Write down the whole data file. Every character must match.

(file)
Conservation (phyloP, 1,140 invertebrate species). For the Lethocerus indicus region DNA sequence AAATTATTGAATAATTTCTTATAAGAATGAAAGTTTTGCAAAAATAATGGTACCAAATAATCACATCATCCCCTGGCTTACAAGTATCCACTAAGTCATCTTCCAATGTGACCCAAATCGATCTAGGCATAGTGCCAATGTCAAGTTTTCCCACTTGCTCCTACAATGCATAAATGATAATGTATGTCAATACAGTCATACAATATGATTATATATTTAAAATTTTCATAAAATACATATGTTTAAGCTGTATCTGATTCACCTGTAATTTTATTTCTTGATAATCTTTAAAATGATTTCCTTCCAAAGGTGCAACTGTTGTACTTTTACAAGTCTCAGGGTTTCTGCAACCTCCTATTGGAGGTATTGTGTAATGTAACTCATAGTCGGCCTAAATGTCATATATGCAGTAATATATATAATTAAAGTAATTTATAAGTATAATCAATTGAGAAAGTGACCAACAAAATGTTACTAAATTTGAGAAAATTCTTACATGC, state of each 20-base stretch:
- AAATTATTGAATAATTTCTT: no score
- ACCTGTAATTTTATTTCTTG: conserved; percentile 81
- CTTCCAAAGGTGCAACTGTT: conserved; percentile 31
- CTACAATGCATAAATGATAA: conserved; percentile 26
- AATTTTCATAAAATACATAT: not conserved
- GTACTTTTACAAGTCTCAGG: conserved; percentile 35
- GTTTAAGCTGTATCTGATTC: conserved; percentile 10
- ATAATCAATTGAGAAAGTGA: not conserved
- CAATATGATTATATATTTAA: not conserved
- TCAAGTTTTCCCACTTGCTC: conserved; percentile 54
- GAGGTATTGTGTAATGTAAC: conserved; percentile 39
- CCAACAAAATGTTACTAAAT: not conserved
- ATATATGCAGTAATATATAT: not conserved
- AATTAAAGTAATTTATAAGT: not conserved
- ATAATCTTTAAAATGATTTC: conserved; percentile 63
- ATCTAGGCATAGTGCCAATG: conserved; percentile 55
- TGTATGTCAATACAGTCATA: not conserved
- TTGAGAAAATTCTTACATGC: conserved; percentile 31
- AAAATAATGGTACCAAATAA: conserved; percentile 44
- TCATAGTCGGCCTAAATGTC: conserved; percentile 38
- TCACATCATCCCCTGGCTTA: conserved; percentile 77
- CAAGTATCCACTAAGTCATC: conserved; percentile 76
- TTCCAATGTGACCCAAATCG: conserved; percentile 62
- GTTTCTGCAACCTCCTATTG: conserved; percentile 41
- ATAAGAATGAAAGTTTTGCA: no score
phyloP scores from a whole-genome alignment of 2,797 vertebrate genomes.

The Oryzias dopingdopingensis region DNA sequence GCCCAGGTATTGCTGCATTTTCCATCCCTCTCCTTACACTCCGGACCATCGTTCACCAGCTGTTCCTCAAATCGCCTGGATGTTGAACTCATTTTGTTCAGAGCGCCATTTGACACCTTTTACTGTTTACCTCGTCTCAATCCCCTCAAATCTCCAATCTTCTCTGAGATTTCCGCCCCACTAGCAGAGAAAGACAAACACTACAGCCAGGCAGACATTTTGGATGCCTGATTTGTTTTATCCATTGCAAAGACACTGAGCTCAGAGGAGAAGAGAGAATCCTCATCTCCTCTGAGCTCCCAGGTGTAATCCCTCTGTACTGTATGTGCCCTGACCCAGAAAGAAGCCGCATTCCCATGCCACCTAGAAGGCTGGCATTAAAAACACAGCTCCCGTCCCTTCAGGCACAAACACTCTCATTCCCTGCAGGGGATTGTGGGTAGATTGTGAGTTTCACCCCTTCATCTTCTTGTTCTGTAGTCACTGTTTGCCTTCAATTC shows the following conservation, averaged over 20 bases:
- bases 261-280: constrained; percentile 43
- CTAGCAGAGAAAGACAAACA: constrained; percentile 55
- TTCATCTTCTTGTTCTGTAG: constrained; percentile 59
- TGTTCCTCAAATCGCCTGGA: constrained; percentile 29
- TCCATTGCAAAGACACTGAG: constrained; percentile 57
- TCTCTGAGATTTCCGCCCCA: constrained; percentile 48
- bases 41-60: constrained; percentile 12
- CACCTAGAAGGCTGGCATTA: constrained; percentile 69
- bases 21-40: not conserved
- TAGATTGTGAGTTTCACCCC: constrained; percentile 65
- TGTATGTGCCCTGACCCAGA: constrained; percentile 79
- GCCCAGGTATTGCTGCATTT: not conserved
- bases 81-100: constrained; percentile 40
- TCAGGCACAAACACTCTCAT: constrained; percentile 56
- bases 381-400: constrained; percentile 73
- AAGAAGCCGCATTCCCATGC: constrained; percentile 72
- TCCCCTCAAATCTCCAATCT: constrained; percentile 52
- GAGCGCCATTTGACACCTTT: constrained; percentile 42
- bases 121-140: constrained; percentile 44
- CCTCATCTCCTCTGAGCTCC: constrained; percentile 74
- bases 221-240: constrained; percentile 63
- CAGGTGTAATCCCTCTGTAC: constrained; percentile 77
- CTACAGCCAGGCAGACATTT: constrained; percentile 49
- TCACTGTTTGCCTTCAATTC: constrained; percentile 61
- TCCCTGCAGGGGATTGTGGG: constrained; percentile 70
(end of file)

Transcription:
Conservation (phyloP, 1,140 invertebrate species). For the Lethocerus indicus region DNA sequence AAATTATTGAATAATTTCTTATAAGAATGAAAGTTTTGCAAAAATAATGGTACCAAATAATCACATCATCCCCTGGCTTACAAGTATCCACTAAGTCATCTTCCAATGTGACCCAAATCGATCTAGGCATAGTGCCAATGTCAAGTTTTCCCACTTGCTCCTACAATGCATAAATGATAATGTATGTCAATACAGTCATACAATATGATTATATATTTAAAATTTTCATAAAATACATATGTTTAAGCTGTATCTGATTCACCTGTAATTTTATTTCTTGATAATCTTTAAAATGATTTCCTTCCAAAGGTGCAACTGTTGTACTTTTACAAGTCTCAGGGTTTCTGCAACCTCCTATTGGAGGTATTGTGTAATGTAACTCATAGTCGGCCTAAATGTCATATATGCAGTAATATATATAATTAAAGTAATTTATAAGTATAATCAATTGAGAAAGTGACCAACAAAATGTTACTAAATTTGAGAAAATTCTTACATGC, state of each 20-base stretch:
- AAATTATTGAATAATTTCTT: no score
- ACCTGTAATTTTATTTCTTG: conserved; percentile 81
- CTTCCAAAGGTGCAACTGTT: conserved; percentile 31
- CTACAATGCATAAATGATAA: conserved; percentile 26
- AATTTTCATAAAATACATAT: not conserved
- GTACTTTTACAAGTCTCAGG: conserved; percentile 35
- GTTTAAGCTGTATCTGATTC: conserved; percentile 10
- ATAATCAATTGAGAAAGTGA: not conserved
- CAATATGATTATATATTTAA: not conserved
- TCAAGTTTTCCCACTTGCTC: conserved; percentile 54
- GAGGTATTGTGTAATGTAAC: conserved; percentile 39
- CCAACAAAATGTTACTAAAT: not conserved
- ATATATGCAGTAATATATAT: not conserved
- AATTAAAGTAATTTATAAGT: not conserved
- ATAATCTTTAAAATGATTTC: conserved; percentile 63
- ATCTAGGCATAGTGCCAATG: conserved; percentile 55
- TGTATGTCAATACAGTCATA: not conserved
- TTGAGAAAATTCTTACATGC: conserved; percentile 31
- AAAATAATGGTACCAAATAA: conserved; percentile 44
- TCATAGTCGGCCTAAATGTC: conserved; percentile 38
- TCACATCATCCCCTGGCTTA: conserved; percentile 77
- CAAGTATCCACTAAGTCATC: conserved; percentile 76
- TTCCAATGTGACCCAAATCG: conserved; percentile 62
- GTTTCTGCAACCTCCTATTG: conserved; percentile 41
- ATAAGAATGAAAGTTTTGCA: no score
phyloP scores from a whole-genome alignment of 2,797 vertebrate genomes.

The Oryzias dopingdopingensis region DNA sequence GCCCAGGTATTGCTGCATTTTCCATCCCTCTCCTTACACTCCGGACCATCGTTCACCAGCTGTTCCTCAAATCGCCTGGATGTTGAACTCATTTTGTTCAGAGCGCCATTTGACACCTTTTACTGTTTACCTCGTCTCAATCCCCTCAAATCTCCAATCTTCTCTGAGATTTCCGCCCCACTAGCAGAGAAAGACAAACACTACAGCCAGGCAGACATTTTGGATGCCTGATTTGTTTTATCCATTGCAAAGACACTGAGCTCAGAGGAGAAGAGAGAATCCTCATCTCCTCTGAGCTCCCAGGTGTAATCCCTCTGTACTGTATGTGCCCTGACCCAGAAAGAAGCCGCATTCCCATGCCACCTAGAAGGCTGGCATTAAAAACACAGCTCCCGTCCCTTCAGGCACAAACACTCTCATTCCCTGCAGGGGATTGTGGGTAGATTGTGAGTTTCACCCCTTCATCTTCTTGTTCTGTAGTCACTGTTTGCCTTCAATTC shows the following conservation, averaged over 20 bases:
- bases 261-280: constrained; percentile 43
- CTAGCAGAGAAAGACAAACA: constrained; percentile 55
- TTCATCTTCTTGTTCTGTAG: constrained; percentile 59
- TGTTCCTCAAATCGCCTGGA: constrained; percentile 29
- TCCATTGCAAAGACACTGAG: constrained; percentile 57
- TCTCTGAGATTTCCGCCCCA: constrained; percentile 48
- bases 41-60: constrained; percentile 12
- CACCTAGAAGGCTGGCATTA: constrained; percentile 69
- bases 21-40: not conserved
- TAGATTGTGAGTTTCACCCC: constrained; percentile 65
- TGTATGTGCCCTGACCCAGA: constrained; percentile 79
- GCCCAGGTATTGCTGCATTT: not conserved
- bases 81-100: constrained; percentile 40
- TCAGGCACAAACACTCTCAT: constrained; percentile 56
- bases 381-400: constrained; percentile 73
- AAGAAGCCGCATTCCCATGC: constrained; percentile 72
- TCCCCTCAAATCTCCAATCT: constrained; percentile 52
- GAGCGCCATTTGACACCTTT: constrained; percentile 42
- bases 121-140: constrained; percentile 44
- CCTCATCTCCTCTGAGCTCC: constrained; percentile 74
- bases 221-240: constrained; percentile 63
- CAGGTGTAATCCCTCTGTAC: constrained; percentile 77
- CTACAGCCAGGCAGACATTT: constrained; percentile 49
- TCACTGTTTGCCTTCAATTC: constrained; percentile 61
- TCCCTGCAGGGGATTGTGGG: constrained; percentile 70